Vitamin D status predicts new brain lesion activity


sought to determine whether vitamin D status is associated with
developing new T2 lesions or contrast-enhancing lesions on brain
magnetic resonance imaging (MRI) in relapsing multiple sclerosis (MS).
EPIC is a 5-year longitudinal MS cohort study at the University of
California at San Francisco. Participants had clinical evaluations,
brain MRI, and blood draws annually. From the overall cohort, we
evaluated patients with clinically isolated syndrome or
relapsing-remitting MS at baseline. In univariate and multivariate
(adjusted for age, sex, ethnicity, smoking, and MS treatments) repeated
measures analyses, annual 25-hydroxyvitamin D levels were evaluated for
their association with subsequent new T2-weighted and
gadolinium-enhancing T1-weighted lesions on brain MRI, clinical
relapses, and disability (Expanded Disability Status Scale [EDSS]).
A total of 2,362 3T brain MRI scans were acquired from 469 subjects. In
multivariate analyses, each 10ng/ml higher 25-hydroxyvitamin D level
was associated with a 15% lower risk of a new T2 lesion (incidence rate
ratio [IRR], 0.85; 95% confidence interval [CI], 0.76-0.95; p = 0.004)
and a 32% lower risk of a gadolinium-enhancing lesion (IRR, 0.68; 95%
CI, 0.53-0.87; p = 0.002). Each 10ng/ml higher vitamin D level was
associated with lower subsequent disability (-0.047; 95% CI, -0.091 to
-0.003; p = 0.037). Higher vitamin D levels were associated with lower,
but not statistically significant, relapse risk. Except for the EDSS
model, all associations were stronger when the within-person change in
vitamin D level was the predictor.
Vitamin D levels are inversely associated with MS activity on brain
MRI. These results provide further support for a randomized trial of
vitamin D supplementation
The lower the Vitamin D levels the more MS activity on brain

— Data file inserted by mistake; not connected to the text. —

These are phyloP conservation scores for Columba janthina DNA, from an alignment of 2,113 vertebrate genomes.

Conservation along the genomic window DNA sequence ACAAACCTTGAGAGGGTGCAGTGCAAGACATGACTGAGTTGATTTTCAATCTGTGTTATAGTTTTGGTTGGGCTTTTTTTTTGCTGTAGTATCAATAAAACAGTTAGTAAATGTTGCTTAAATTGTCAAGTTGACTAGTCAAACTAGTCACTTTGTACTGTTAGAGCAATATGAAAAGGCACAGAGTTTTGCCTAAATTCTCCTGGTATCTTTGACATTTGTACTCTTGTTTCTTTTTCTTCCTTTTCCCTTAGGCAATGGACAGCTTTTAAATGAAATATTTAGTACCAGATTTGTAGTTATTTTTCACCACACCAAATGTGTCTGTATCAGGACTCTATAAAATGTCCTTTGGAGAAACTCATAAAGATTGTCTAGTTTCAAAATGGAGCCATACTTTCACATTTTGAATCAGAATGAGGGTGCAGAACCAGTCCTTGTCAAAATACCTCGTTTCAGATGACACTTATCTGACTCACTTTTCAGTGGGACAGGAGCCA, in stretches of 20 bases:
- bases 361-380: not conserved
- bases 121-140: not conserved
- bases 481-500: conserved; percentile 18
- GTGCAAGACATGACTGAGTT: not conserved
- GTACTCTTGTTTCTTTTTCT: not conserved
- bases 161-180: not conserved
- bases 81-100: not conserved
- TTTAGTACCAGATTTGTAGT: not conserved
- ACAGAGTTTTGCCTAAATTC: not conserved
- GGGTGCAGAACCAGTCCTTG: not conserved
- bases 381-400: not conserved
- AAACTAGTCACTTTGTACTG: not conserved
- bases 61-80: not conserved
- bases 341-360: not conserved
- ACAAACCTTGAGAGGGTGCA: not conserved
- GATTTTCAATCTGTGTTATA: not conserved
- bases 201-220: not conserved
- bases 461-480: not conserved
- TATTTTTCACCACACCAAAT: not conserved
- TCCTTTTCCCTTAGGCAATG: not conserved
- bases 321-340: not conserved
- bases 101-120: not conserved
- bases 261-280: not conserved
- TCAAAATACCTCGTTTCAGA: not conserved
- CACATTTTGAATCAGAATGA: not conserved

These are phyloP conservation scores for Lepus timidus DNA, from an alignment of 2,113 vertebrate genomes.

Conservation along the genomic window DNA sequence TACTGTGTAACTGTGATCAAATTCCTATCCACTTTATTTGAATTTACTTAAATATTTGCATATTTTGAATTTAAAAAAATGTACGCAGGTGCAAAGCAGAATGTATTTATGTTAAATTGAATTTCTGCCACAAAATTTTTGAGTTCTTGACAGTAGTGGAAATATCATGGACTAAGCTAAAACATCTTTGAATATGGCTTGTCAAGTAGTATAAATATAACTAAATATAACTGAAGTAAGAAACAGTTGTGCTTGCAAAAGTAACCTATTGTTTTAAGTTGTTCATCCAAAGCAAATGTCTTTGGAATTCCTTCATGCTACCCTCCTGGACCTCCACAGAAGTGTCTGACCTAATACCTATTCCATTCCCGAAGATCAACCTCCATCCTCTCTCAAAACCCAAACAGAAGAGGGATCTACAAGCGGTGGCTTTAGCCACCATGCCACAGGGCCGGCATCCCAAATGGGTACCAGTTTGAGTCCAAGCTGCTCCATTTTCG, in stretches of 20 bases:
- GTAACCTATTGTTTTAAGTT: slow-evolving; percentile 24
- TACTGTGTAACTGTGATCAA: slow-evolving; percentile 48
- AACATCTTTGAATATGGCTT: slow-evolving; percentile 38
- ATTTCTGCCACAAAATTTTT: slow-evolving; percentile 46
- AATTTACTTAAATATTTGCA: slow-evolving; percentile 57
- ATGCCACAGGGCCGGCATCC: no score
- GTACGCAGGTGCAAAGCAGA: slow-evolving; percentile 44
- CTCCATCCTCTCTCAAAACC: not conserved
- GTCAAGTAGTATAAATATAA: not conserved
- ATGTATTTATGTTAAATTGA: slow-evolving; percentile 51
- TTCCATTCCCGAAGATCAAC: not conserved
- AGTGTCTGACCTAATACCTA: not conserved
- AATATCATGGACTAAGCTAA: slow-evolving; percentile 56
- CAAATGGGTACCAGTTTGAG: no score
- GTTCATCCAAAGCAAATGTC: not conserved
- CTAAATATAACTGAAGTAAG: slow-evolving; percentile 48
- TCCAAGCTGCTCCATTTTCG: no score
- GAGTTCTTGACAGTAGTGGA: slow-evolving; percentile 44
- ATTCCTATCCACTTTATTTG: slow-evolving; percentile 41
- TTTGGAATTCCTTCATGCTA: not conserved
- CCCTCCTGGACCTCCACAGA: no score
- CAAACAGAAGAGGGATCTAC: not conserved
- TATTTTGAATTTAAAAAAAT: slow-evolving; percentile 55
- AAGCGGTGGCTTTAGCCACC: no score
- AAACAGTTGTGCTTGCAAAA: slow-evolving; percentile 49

MRI was detected. Further reason to supplement

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  • I am convinced by the Vitamin D argument and hope that neurologists the country over recommend this to their patients.

    A few questions though:

    1. Has Vitamin D levels in people with PPMS been studied? It seems the evidence between Vitamin D and relapses is increasingly becoming established – but in the absence of relapses?

    2. I am a little confused with the findings here:

    "It concluded that a north-south gradient was observed for serum 25(OH)D in the Euronut (sic?) and MORE studies with higher levels in Scandinavia and lower levels in Italy and Spain and some Eastern European countries…. In conclusion, vitamin D deficiency is common in Southern Europe, the Middle East, India, China and Japan. It is less common in Northern Europe and Southeast Asia. "

    This is a weird finding. Either this is bad science or it challenges the idea that MS is more prevalent in Northern Europe because of our lack of sunshine. Or there is another major factor at play that is not Vitamin D (genes / a virus?)…


    • That's not very convincing – if northern Europeans have higher vit d levels they should have less MS, supplements or not

    • If vD is acting in the womb then MSers today are linked to vD levels 30-40 years ago. What needs to be done is a historical study looking at vD levels in the past. We are onto this and are in the process of trying to do this.

  • Is there a greater likelihood that younger siblings might have a greater chance of developing MS? I ask because – perhaps – women with young children might (due to breastfeeding and general chores) spend greater time indoors after their first born than before…

    Though the flip side of this, of course, is that many women scale down work after their first and so might have more daylight hours to spend outside than before when they may have been office/factory bound.

    • There was data to the contrary; i.e. 1st and only siblings had a higher chance of getting MS. This was felt to be due to the hygiene hypothesis, i.e. less children to play with therefore less infections. It was not reproduced. So at present birth order itself is not considered an MS risk factor.